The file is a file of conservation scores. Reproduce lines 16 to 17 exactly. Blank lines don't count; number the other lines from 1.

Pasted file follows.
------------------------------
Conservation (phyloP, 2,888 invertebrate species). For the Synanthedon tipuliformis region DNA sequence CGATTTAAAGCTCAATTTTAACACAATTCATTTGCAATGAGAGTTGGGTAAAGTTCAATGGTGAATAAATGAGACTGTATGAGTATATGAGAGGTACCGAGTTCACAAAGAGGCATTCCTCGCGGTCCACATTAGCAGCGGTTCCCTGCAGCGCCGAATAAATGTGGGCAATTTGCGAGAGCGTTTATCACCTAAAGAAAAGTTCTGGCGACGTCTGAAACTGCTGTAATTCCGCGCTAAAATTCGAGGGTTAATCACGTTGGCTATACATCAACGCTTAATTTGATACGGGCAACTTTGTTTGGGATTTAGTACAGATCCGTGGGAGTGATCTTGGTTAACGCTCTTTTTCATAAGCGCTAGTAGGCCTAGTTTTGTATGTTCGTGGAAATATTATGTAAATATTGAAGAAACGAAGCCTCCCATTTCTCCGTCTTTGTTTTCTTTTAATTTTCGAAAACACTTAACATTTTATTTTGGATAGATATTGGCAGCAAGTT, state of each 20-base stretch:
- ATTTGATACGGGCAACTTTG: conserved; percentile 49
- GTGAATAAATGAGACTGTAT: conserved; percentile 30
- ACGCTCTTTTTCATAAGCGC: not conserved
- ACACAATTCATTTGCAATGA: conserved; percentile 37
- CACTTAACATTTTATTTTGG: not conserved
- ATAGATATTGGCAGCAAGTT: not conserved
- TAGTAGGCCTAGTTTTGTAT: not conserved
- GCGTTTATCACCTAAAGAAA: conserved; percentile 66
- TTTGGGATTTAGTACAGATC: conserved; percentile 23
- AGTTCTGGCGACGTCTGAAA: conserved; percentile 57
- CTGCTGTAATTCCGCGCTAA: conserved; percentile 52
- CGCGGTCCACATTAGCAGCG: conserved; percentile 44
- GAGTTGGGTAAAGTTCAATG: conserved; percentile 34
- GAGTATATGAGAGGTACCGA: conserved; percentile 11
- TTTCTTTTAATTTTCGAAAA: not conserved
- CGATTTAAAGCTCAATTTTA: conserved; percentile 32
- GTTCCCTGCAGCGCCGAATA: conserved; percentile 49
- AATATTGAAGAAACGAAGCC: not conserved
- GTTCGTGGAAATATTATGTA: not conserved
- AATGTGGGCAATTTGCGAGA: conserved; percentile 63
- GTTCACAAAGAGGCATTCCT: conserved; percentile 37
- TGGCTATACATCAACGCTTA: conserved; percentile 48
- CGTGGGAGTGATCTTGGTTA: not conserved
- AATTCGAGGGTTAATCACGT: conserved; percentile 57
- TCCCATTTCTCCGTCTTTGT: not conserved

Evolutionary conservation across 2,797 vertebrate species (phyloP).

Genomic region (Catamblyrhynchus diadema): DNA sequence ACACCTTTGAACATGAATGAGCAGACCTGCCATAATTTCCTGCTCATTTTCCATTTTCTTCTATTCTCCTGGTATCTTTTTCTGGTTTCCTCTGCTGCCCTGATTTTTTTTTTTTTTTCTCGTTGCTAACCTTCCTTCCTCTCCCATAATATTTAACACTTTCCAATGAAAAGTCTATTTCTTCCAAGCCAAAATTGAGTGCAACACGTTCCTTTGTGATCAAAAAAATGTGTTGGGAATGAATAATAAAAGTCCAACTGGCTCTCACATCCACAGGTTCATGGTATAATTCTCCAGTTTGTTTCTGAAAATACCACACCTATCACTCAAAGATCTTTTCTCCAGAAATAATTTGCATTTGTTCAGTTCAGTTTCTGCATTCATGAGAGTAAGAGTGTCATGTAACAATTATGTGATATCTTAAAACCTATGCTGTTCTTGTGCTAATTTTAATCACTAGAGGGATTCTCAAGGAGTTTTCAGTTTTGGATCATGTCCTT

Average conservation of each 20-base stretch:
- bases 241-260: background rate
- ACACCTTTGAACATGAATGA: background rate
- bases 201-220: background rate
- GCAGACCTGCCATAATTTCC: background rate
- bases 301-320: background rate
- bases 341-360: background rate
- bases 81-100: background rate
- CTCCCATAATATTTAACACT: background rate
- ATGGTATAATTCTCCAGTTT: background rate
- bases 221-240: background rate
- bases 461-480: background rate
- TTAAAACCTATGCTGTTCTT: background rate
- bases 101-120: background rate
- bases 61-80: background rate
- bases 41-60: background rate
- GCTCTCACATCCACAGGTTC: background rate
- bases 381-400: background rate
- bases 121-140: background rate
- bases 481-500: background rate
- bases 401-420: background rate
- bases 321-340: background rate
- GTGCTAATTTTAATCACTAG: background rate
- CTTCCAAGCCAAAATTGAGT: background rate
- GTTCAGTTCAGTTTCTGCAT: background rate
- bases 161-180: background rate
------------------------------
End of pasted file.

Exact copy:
- TTTCTTTTAATTTTCGAAAA: not conserved
- CGATTTAAAGCTCAATTTTA: conserved; percentile 32